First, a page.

They say if you live, they’ll come after you again
Nowhere is safe for a woman who speaks against
Their littleness and evil vision, their twisted mission
But where is safe, when we pretend this cancer’s in remission?
Brave Malala, a hero of might
Brave Malala a candle burning bright
Barely a woman of fourteen,
And fully a woman, warrior and queen
You spoke for Literacy, Equality, and dreaming
Opening your mouth, as I do now, cost you dearly
So I will raise my voice for you, while you lie sleeping
And pray that a brighter world greets you when you wake from dreaming.
A new friend in the spoken word scene was explaining his writing technique for rap turned spoken word. It blew my mind and opened up a whole new realm of possibilities for my own poetry writing.
For me, rhythm and rhyme always happened by accident; I just let the words flow and their tendency was to fall into patterns
Except when they started to refuse, and I panicked and wondered if I would ever finish another piece or be able to modify unfinished pieces.
Enter rap bars and syllable counting.
The concept of a rap formula had never occurred to me for spoken word. When I googled “how to write rap,” the internet revealed to me the science of flow, which I had been treating as solely an art to be absorbed from the ether.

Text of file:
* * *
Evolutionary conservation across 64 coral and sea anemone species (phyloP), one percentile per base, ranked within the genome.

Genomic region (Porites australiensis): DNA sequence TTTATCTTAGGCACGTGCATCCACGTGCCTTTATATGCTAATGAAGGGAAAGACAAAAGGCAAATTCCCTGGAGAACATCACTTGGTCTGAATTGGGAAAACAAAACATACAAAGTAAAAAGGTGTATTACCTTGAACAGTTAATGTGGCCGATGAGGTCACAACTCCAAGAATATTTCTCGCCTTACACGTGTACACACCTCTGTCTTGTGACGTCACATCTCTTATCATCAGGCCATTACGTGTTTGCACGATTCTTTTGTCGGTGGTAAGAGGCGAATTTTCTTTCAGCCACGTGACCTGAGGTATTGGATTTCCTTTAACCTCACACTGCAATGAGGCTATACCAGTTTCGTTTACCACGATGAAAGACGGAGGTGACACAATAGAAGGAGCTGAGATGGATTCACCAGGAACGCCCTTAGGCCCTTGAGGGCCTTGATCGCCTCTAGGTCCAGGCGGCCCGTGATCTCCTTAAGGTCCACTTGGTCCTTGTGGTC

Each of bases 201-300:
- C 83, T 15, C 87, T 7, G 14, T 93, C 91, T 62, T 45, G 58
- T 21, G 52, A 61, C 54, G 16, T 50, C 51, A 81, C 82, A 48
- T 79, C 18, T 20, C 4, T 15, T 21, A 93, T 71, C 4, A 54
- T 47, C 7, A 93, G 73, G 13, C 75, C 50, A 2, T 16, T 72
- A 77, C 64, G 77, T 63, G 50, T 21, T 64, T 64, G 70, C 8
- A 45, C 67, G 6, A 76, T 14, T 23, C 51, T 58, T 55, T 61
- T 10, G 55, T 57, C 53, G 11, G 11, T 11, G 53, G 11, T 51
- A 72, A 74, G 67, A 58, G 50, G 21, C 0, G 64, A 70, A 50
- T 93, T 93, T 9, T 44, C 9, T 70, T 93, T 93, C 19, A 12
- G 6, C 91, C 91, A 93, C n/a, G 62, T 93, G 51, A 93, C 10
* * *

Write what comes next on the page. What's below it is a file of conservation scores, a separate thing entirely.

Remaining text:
A Little “How To”
Rapping is like singing, but you use your voice as a percussive instrument, creating rhythm and flow.
Most rap is written in common time, or 4/4 time. This just means there are four beats per bar. If you’re not musically trained just listened to a rap or instrumental track and try and count 1…2…3…4…
Look for the downbeat that begins each bar.
To start out you want to fit your lines into these four beats. Two sets of four beats gives you two lines and you can round it out with a punch line right there or expand your phrase to fill up four lines.
There is no set number of syllables per bar. More syllables and you’ll be spittin’ fast. Fewer and your rap will be laid back and way easier to master.
You can alternate between slow and fast in your rap. It’s common to jump into double time in the middle of your rap. Just write double the number of syllables into the same line.
Remember to write in a beat to catch your breath or you’ll fall behind!
Eureka, we are back in business!
So now I’m intentionally writing my spoken word poetry in rap style. I’m hoping to have a new piece to try out at the Urban Legends slam this Friday!
Here is a sample I was working on today. The slashes mark the beats for each line.
My/ tongue/ is/ firm/ly/ root/ed/ in/ my/ cheek
Ex/cept/ when/ it’s/ all/tang/led/ up/ with/ yours
Of/ course/ you/ don’t/ mind/ now/_ /do/ you/, sweet?
All/ my/ best/ lines/ be/tween/ my /chest/ and/ yours?
When it/comes/to/ hold/ing/back,/ I/ ne/ver/ rest
Pro/tect/ing/scars/and/stripes/ and/ what/ they/ mask
My /truth/and/ tales/ in/terred/ in/ earn/est/ jest
Keep/ing/ dis/tance/ be/tween/ our/ dis/tant/ pasts